Özlen Ferruh Erdem
Department of Physics, Middle East Technical University
12 April 2016, Tuesday, 14:40
Cavid Erginsoy Seminar Room, Physics Department, 3rd floor
Many microorganisms use molecular hydrogen as an energy source (H2 uptake) or protons as an electron sink (H2 evolution) via the hydrogen conversion redox reaction that is catalyzed by hydrogenases. Inspired from nature, synthetic catalysts which mimic the function of the active site of [FeFe] hydrogenases have been developed.1 Complexes which accommodate mononuclear iron(I-III) intermediates that feature hydride, phosphine, cyclopentadienyl, and pendant base ligands are of special interest. By means of a theory-supported spectroscopic approach (with FT-IR, EPR, Moessbauer, as well as DFT), it will be shown that not only the metal-core and direct ligands, but also the second coordination sphere have influence on the catalytic activity. It will be presented that for an iron hydrido catalyst, the catalytic direction of this class of monoiron compounds can be reversed by rational design of the ligands.2 Investigation of trapped intermediates in their diamagnetic and paramagnetic states provides a comprehensive understanding3 of the working principles of natural enzymes and bioinspired model compounds, and leads to newly designed, highly efficient catalysts.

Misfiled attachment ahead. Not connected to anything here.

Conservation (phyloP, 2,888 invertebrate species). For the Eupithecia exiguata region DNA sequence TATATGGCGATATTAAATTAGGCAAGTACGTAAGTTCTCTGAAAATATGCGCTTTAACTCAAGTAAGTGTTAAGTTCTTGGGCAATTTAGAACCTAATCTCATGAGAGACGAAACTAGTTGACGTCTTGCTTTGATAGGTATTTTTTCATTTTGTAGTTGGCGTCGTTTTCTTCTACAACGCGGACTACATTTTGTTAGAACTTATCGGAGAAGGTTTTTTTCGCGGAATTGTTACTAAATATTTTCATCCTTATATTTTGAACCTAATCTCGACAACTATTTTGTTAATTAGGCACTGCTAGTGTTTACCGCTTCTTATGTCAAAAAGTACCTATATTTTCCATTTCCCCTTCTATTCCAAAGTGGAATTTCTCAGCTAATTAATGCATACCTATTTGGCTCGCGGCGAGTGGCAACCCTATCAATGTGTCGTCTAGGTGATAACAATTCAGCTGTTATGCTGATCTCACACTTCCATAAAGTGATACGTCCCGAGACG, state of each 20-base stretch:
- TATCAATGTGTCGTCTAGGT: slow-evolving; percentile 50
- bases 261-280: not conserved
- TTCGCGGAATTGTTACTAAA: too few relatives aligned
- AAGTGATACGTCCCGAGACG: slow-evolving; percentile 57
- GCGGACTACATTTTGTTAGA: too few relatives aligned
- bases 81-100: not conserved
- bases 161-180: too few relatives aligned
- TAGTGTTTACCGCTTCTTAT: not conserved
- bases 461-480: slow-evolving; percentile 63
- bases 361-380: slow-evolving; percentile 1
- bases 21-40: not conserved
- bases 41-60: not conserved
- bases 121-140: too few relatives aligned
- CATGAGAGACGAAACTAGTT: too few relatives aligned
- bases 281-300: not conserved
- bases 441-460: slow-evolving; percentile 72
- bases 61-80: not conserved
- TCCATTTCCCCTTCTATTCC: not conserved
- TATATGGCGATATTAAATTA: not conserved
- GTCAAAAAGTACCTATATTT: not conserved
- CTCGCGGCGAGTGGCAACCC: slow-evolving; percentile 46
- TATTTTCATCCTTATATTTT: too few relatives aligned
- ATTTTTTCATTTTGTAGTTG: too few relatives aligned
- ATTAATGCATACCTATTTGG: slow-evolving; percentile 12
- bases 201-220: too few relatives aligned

1. Erdem et al., "A model of the [FeFe] hydrogenase active site with a biologically relevant azadithiolate bridge: a spectroscopic and theoretical investigation“, Angew. Chem. Int. Ed. 50 (2011) 1439.; Hsieh et al., “Redox active iron nitrosyl units in proton reduction electrocatalysis”, Nature Comm. (2014) doi:10.1038/ncomms4684; Erdem et al., “Effect of cyanide ligands on the electronic structure of [FeFe] hydrogenase active site model complexes with an azadithiolate co-factor”, Chem. Eur. J. 19 (2013) 14566.; Karnahl et al., “Mixed-valence Fe(II)Fe(I) hydrogenase active site model complexes stabilized by a bidentate carborane bis-phosphine ligand”, Dalton Trans. 41 (2012) 12468.
2. Weber et al., “Design and characterization of phosphine iron hydrides: towards hydrogen-producing catalysts”, Inorg. Chem. 54 (2015) 6928.
3. Lunsford et al., “Cyanide-bridged iron complexes as biomimetics of tri-iron arrangements in maturases of the H cluster of the diiron hydrogenase”, Chemical Science (2016) accepted.
Reminder: Tea and cookies will be in the seminar room before the seminar.